Environment

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Number of Programs: 6

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  • Kellogg Bird Sanctuary Tours

    Location:

    12685 East C Ave, Augusta, MI, 49012. (15 north of Kalamazoo and 12 miles NW of Battle Creek, MI).

    Description:

    The Kellogg Bird Sanctuary offers guided educational tours to school groups. The tours provide knowledge about preserving and protecting natural habitats that we share with wildlife. The Kellogg Bird Sanctuary remains an innovator in wildlife conservation efforts. The sanctuary also has a pollinator and rain garden and a large picnic area. Visitors can browse and purchase items at our Resource Center and Giftshop featuring nature-related gift items and books. Very low admission fees apply.

  • Long-Term Ecological Research

    Location:

    3700 East Gull Lake Drive, Hickory Corners, MI 49060.

    Description:

    The Kellogg Biological Station Long-term Ecological Research (LTER) Program studies the ecology of intensive field crop ecosystems and its environmental consequences as part of a National Network of LTER Sites established by the National Science Foundation in 1980. The KBS LTER joined the network in 1988. LTER research at KBS is designed to answer the broader question of how agronomic management can better utilize biological resources in cropping systems to control pests, provide nitrogen, and build soil fertility: In short, how to make agriculture more profitable and provide environmental benefits.

    Our main research areas include agronomy, microbial ecology, plant dynamics, insect dynamics, biogeochemistry, regionalization, ecosystem services, and biofuels. Our experimental systems range from field plots to landscapes. We study the ecology of major field crop ecosystems – annual crops such as corn, soybean, and wheat, perennial crops such as alfalfa, and biofuel crops such as switchgrass and poplars. We also study the natural, unmanaged ecosystems that occur in agricultural landscapes, such as forests and old fields.

  • Michigan Conservation Stewards Program (2018)

    Location:

    Please see locations and dates of upcoming programs at the website indicated below.

    Description:

    CSP participants learn about the history of conservation activities in Michigan, ecological principles, ecoregional classifications, and how to make choices to manage our natural resources. In addition to this foundation, participants learn about terrestrial ecosystems (forestlands and grasslands) and aquatic ecosystems (wetlands, lakes and streams) through classroom and in-field instruction.

    Becoming a conservation steward involves the completion of the following: 1. Classroom and field-based training led by experts in various fields of conservation and natural resources, including lectures, interactive learning and field experiences; 2. Self-paced online learning modules provided via Michigan State University’s Desire2Learn (D2L) course management interface which participants will complete on their own; and 3. Volunteer service including the completion of an in-class Capstone Project related to an area of interest as well as additional community volunteer service related to restoring and conserving Michigan’s ecosystems.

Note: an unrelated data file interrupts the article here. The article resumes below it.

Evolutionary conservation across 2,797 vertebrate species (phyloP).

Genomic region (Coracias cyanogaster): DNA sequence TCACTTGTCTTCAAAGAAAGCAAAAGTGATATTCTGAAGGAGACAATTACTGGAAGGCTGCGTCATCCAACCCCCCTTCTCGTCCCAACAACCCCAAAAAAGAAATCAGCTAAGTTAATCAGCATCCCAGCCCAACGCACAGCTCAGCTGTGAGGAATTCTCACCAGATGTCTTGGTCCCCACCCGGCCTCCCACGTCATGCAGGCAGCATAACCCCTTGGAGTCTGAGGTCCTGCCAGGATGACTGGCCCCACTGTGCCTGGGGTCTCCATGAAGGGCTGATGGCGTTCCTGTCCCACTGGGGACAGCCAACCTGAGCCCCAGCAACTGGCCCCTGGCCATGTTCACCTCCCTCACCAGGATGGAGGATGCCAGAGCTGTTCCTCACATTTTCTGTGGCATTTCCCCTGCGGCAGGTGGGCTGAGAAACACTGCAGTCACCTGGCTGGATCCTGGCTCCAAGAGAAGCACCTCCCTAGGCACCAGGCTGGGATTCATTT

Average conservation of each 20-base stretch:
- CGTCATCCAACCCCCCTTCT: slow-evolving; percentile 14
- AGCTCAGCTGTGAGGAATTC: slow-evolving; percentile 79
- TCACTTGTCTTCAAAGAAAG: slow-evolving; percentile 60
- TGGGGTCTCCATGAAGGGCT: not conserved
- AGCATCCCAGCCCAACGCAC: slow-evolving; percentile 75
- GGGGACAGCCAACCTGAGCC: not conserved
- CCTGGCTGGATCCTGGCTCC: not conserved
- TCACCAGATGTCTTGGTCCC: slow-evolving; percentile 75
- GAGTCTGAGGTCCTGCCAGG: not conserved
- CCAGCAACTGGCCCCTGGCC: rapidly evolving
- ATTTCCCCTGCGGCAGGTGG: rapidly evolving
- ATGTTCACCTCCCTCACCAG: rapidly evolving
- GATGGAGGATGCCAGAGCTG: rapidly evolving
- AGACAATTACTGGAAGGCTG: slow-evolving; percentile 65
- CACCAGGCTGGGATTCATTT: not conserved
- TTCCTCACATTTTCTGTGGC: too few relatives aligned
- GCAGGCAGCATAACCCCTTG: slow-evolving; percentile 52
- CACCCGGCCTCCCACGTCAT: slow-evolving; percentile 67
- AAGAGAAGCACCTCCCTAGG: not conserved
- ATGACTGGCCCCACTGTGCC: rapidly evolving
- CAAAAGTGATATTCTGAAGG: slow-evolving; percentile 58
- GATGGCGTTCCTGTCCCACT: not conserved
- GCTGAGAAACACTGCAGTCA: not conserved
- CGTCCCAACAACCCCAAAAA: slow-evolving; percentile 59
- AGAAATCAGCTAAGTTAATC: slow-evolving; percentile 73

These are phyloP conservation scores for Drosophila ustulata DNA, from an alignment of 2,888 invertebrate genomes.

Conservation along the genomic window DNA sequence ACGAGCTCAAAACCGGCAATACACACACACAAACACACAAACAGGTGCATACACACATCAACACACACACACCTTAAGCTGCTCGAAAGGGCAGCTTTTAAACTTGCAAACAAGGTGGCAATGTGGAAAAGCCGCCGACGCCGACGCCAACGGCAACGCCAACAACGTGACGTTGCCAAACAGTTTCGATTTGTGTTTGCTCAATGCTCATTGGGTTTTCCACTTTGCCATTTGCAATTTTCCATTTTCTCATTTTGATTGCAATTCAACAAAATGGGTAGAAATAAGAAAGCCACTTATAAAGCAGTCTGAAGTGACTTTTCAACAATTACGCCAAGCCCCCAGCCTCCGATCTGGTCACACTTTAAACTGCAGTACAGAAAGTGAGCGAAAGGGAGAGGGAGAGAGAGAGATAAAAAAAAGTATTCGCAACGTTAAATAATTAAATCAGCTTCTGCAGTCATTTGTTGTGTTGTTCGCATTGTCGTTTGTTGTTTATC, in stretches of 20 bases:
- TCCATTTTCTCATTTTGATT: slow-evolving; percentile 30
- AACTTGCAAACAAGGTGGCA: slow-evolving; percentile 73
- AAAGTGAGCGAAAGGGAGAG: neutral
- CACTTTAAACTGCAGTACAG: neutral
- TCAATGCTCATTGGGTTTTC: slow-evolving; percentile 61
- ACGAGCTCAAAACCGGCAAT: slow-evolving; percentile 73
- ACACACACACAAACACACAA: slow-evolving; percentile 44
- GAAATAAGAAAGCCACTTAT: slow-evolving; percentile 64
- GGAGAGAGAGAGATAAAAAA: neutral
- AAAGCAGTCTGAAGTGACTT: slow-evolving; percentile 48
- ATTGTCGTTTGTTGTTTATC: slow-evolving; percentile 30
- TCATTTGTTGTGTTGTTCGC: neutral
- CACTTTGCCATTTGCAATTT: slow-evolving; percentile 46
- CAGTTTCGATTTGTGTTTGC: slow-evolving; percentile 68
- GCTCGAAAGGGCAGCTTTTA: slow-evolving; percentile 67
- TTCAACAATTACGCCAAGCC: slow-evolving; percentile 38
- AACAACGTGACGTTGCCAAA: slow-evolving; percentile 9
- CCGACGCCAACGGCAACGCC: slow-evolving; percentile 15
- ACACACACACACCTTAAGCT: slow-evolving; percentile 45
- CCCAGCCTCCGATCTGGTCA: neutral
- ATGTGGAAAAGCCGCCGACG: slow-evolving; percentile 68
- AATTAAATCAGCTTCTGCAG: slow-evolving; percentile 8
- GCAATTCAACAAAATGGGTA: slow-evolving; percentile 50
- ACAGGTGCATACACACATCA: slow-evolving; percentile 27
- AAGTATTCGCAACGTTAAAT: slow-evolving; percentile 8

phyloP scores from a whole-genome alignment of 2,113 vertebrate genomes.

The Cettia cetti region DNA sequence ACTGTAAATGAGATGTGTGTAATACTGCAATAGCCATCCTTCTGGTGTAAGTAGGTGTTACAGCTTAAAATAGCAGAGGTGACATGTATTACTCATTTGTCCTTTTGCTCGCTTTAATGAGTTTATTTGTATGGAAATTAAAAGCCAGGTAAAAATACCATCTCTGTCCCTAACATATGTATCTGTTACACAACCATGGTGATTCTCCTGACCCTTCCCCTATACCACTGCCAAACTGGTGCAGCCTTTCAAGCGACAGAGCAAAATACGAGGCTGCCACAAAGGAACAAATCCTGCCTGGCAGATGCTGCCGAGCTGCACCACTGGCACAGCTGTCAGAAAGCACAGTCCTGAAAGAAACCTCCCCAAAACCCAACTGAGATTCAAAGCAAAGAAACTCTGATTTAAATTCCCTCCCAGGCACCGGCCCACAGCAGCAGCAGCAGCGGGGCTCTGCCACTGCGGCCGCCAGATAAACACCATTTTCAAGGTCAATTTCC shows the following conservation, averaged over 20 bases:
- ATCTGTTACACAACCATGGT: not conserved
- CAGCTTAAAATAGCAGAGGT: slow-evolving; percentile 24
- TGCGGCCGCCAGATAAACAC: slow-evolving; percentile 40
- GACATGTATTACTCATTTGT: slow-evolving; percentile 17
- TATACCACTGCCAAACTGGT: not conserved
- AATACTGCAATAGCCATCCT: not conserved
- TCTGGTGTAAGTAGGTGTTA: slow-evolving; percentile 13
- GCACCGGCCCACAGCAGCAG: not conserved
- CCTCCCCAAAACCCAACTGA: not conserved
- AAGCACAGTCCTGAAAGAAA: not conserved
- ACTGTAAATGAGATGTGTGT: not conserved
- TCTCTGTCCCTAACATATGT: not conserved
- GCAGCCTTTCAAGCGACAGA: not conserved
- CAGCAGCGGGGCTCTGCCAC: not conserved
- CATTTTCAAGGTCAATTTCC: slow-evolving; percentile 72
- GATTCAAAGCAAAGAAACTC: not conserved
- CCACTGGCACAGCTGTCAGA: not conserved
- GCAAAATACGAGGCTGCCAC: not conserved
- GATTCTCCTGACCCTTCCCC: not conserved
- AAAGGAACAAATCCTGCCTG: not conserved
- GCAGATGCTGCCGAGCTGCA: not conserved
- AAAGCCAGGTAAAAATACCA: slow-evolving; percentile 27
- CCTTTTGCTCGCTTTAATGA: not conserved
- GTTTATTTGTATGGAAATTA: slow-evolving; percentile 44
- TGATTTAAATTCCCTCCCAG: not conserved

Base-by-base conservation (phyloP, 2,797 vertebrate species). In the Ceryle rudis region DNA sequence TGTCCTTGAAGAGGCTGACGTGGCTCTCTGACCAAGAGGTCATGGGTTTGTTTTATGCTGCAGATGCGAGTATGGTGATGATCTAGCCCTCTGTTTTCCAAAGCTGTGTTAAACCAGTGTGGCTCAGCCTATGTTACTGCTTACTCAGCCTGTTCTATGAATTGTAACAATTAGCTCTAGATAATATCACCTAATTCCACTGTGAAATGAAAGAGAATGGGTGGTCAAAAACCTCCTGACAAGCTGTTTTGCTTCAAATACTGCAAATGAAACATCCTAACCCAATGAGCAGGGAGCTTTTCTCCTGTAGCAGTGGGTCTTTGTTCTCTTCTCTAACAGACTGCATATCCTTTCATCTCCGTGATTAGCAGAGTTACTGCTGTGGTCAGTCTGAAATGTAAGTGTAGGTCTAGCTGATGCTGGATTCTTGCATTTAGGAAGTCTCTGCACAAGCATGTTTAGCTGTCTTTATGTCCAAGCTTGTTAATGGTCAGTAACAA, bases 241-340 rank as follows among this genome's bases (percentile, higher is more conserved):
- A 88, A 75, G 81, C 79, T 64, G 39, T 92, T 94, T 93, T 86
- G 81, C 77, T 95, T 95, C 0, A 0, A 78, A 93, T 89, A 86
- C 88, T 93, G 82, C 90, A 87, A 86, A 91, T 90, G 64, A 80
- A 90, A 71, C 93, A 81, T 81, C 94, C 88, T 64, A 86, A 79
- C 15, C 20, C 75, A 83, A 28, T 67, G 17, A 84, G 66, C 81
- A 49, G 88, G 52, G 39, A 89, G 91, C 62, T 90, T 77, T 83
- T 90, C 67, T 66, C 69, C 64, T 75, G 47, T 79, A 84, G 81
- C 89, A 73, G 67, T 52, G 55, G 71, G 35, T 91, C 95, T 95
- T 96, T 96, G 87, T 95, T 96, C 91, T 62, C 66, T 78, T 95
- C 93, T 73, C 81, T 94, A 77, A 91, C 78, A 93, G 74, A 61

• Michigan Water School: Essential Resources for Local Officials (May 2018)

    Dates:

    May 22 - 23, 2018.  8:30 am - 5:00 pm

    Location:

    Western Michigan University, Innovation Event Center, 4717 Campus Drive, Kalamazoo, MI

    Description:

    This workshop will investigate:

    • Factors that impact Michigan water
    • The Blue Economy
    • Fiscal benefits of water management
    • Incorporating water into local planning and placemaking
    • Risk assessment approaches
    • Resources to help address water problems
    • Water policy at the federal, tribal, state, and local levels
  • W. K. Kellogg Experimental Forest (Augusta, MI)

    Location:

    7060 N. 42nd Street, Augusta, MI 49012

    Description:

    Established on abandoned agricultural land, the 716-acre Kellogg Experimental Forest is known worldwide for research on tree breeding and genetics, planting techniques, and plantation establishment and management. Much of the research that developed the Spartan spruce, a hybrid that combines the color and drought resistance of a blue spruce and the softer needles and rapid growth rate of the white spruce, was done at the Kellogg Forest. The forest is open to the public for biking, hiking, horseback riding and cross-country skiing, and also has several interpretive trails.

  • W.K. Kellogg Biological Station Tours, Events, and Resources (Hickory Corners, MI)

    Location:

    3700 East Gull Lake Dr, Hickory Corners, MI, 49060.

    Description:

    MSU's Kellogg Biological Station (KBS) is one of North America's premier inland field stations. Located between Battle Creek and Kalamazoo, KBS is known for its contributions to ecological science and evolutionary biology. KBS's mission is to develop programs in research, education, and extension directed toward a comprehensive understanding of natural and managed ecosystems and the conservation of natural resources. KBS is a field site for ecological research not only because of its excellent facilities but also because of the exceptional diversity of field research sites that are readily accessible from the station. Much of the habitat and species diversity that characterize the upper Midwest can be found in the local area. KBS provides educational tours of the Manor House, Bird Sanctuary and Kellogg Farm, as well as many events and workshops for K-12 educators, students, and the general public.

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